Data are expressed as the mean ± standard deviation (SD), n represents the number of animals in each experiment. Statistical analysis was conducted using one-way analysis of variance (ANOVA) followed by a Student-Newman Keuls’s post hoc test for comparison among multiple groups using the statistical analysis Software Prism 5.0 (Graphpad Software, Inc., La Jolla, CA, USA). A value of P < 0.05 was considered statistically significant.

Results

Effect of CIHH on body weight and SAP

During the 16-week period for the development of the obesity model, the body weight of all rats increased steadily (P < 0.01; Fig. 1a). After 16 weeks, the body weight of the rats fed with the high-fat-high-fructose diet was heavier than those with the chow diet (320.92 ± 19.69 vs. 388.92 ± 8.24, exceeded 20%, P < 0.01; Fig. 1a, b). Even though the diet and water intakes were not different among four groups of rats during the CIHH treatment (data no supply), the body weight of the rats in the DIO + CIHH group was decreased compared with the rats in the DIO group after 4 weeks of CIHH treatment (P < 0.05; Fig. 1b).

Fig. 1
figure1

The effect of CIHH on body weight, systolic arterial pressure (SAP) and obesity parameters in rats during CIHH treatment. a and b Body weight; c SAP; d Lee index (body weight × 10001/3/ length); e Fat coefficient (%; (fat weight/body weight) × 100%). CON: control group, CIHH: CIHH group, DIO: dietary-induced obesity group, DIO + CIHH: DIO + CIHH group. All data are expressed as the mean ± SD; n = 5–6 for each group. *P < 0.05 **P < 0.01 vs. CON, #P < 0.05 ##P < 0.01 vs. DIO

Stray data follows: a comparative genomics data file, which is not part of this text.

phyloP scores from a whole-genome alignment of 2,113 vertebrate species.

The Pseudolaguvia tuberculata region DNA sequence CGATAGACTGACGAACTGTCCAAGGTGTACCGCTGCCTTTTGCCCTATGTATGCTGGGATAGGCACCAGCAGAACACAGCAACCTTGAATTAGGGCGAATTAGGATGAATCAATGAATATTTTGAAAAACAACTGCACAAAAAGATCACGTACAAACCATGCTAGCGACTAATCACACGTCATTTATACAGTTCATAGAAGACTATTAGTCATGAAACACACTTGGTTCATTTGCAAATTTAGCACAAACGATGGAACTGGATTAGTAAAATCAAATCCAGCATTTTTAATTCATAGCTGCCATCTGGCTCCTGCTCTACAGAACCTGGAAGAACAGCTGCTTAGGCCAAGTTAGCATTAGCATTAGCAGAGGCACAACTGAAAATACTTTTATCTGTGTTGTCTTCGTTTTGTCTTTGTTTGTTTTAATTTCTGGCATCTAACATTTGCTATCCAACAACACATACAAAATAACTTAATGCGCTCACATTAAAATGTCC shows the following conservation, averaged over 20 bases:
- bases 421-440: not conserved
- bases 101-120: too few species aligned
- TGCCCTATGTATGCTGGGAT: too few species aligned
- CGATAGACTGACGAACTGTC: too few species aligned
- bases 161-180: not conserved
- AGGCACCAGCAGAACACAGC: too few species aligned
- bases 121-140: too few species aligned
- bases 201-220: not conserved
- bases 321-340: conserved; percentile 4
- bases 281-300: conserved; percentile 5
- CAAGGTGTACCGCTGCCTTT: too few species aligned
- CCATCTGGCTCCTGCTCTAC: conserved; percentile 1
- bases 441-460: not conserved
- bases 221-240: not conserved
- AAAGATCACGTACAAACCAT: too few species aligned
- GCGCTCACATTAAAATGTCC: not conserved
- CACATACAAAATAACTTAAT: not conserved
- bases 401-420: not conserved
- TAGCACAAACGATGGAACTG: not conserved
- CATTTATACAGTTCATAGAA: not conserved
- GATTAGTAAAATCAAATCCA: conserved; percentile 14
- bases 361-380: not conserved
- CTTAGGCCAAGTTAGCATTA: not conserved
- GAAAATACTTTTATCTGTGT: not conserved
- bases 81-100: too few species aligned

Before the CIHH treatment, the SAP was higher in DIO and DIO + CIHH rats than that in CON and CIHH rats (P < 0.01). After 4 weeks of CIHH treatment, the SAP was decreased in DIO + CIHH rats compared with DIO rats (P < 0.05; Fig. 1c).

Effect of CIHH on obesity parameters

The Lee index and fat coefficient, an index for the visceral fat content and obesity, similar to human’s Body Mass Index, were significantly increased in DIO rats compared with CON rats (3.18 ± 0.04 vs. 2.93 ± 0.09 and 4.23 ± 0.52% vs. 1.44 ± 0.26%, respectively, P < 0.01), and were decreased in DIO + CIHH rats compared with DIO rats (3.02 ± 0.03 vs. 3.18 ± 0.04 and 2.87 ± 0.36% vs. 4.23 ± 0.52%, respectively, P < 0.01; Fig. 1d, e).

Effect of CIHH on blood biochemical parameters

Blood lipids

Compared with CON rats, TC, TG and LDL were significantly increased in DIO rats (P < 0.01), whereas TC were decreased in DIO + CIHH rats compared with DIO rats (P < 0.01), although there were no differences in TG and LDL between DIO + CIHH and DIO rats (P > 0.05). There were no differences in HDL among four groups (Fig. 2).

Fig. 2
figure2

Effect of CIHH on lipid metabolism in rats. TC: Total cholesterol, TG: Triglyceride, HDL: high density lipoprotein cholesterol, LDL: low density lipoprotein cholesterol, CON: control group, CIHH: CIHH group, DIO: dietary-induced obesity group, DIO + CIHH: DIO + CIHH group, All data were expressed as mean ± SD, n = 6 for each group, *P < 0.05 **P < 0.01 vs. CON, ##P < 0.01 vs. DIO

Blood routine and iron metabolism parameters